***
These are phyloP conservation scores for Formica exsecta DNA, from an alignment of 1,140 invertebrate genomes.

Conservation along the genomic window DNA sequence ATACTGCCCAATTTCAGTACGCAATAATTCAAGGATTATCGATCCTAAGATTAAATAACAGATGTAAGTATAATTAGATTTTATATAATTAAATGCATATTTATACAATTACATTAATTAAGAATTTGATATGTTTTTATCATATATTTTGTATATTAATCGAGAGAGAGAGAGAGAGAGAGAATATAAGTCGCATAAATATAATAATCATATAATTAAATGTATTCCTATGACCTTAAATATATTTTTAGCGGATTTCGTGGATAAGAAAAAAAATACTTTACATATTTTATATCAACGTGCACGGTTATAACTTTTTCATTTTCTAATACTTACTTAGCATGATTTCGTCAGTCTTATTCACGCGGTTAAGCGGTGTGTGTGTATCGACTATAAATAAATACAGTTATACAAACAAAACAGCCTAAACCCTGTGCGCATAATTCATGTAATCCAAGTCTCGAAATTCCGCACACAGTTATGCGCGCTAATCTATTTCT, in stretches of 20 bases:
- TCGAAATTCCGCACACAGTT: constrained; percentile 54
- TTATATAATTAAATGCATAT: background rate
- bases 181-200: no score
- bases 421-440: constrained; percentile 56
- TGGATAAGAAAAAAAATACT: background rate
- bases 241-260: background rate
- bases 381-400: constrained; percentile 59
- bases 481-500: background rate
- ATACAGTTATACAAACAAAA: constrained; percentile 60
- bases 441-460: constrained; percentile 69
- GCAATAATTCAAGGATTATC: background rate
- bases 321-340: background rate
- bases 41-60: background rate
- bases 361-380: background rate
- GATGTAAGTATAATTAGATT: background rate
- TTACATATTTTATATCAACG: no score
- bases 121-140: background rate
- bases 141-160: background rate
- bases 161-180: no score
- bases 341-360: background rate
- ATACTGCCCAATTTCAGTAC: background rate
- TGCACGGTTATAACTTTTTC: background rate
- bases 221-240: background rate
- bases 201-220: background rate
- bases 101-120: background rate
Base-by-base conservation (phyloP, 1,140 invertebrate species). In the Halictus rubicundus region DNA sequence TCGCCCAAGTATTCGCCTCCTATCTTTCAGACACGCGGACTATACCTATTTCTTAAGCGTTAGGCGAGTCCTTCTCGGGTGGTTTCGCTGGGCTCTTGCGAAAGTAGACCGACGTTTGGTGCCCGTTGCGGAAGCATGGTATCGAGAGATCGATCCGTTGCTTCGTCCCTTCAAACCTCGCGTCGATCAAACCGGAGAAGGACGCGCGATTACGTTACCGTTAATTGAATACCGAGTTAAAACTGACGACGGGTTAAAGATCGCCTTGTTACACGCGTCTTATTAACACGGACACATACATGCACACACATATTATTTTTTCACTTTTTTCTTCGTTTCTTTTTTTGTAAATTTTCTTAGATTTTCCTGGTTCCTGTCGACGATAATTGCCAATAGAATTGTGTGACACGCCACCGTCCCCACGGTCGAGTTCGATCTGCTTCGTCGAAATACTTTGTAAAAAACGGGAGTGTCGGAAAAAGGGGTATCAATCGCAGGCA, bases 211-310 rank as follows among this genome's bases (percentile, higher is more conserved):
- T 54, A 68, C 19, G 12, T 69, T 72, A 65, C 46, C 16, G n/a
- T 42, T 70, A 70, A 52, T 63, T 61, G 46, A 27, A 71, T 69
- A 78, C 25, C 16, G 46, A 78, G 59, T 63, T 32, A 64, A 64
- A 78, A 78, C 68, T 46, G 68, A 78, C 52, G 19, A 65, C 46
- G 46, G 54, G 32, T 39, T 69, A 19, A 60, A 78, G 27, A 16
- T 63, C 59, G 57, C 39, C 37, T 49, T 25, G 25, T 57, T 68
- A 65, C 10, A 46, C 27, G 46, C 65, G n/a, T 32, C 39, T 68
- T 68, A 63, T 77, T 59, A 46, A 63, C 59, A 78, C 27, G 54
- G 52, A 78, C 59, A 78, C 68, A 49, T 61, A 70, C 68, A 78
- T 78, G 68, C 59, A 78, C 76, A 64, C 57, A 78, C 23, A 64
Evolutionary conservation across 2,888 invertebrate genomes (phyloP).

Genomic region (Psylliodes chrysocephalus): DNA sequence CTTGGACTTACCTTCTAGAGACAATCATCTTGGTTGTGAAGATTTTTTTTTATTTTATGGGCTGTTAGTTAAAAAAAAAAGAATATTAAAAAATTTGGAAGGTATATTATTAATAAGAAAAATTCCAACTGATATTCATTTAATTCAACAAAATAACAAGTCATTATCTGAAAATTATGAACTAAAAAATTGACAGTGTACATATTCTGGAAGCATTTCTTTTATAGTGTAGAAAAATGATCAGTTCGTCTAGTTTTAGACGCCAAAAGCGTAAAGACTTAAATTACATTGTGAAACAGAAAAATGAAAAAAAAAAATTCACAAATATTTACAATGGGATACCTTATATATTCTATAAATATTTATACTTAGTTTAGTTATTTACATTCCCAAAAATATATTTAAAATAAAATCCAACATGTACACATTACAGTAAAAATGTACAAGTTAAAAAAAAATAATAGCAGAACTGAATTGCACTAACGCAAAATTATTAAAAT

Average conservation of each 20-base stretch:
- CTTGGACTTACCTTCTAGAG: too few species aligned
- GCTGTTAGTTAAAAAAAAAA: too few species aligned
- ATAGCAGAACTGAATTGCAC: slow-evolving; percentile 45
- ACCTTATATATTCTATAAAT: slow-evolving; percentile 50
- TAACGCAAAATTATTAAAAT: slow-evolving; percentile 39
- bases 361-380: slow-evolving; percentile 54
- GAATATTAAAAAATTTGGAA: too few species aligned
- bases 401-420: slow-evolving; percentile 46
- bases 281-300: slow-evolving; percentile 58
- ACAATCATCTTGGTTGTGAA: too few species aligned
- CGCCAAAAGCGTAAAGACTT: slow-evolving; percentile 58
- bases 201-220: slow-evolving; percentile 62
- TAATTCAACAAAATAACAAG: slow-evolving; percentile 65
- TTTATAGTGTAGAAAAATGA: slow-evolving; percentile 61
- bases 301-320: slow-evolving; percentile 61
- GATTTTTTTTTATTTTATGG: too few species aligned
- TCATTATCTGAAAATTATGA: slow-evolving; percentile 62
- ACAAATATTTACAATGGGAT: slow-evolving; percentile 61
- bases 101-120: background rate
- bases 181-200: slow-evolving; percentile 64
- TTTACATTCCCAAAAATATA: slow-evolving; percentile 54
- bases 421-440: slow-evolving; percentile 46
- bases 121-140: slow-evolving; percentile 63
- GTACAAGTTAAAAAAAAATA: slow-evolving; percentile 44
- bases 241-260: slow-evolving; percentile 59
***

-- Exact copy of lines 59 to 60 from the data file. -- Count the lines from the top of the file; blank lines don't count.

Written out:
- ACAAATATTTACAATGGGAT: slow-evolving; percentile 61
- bases 101-120: background rate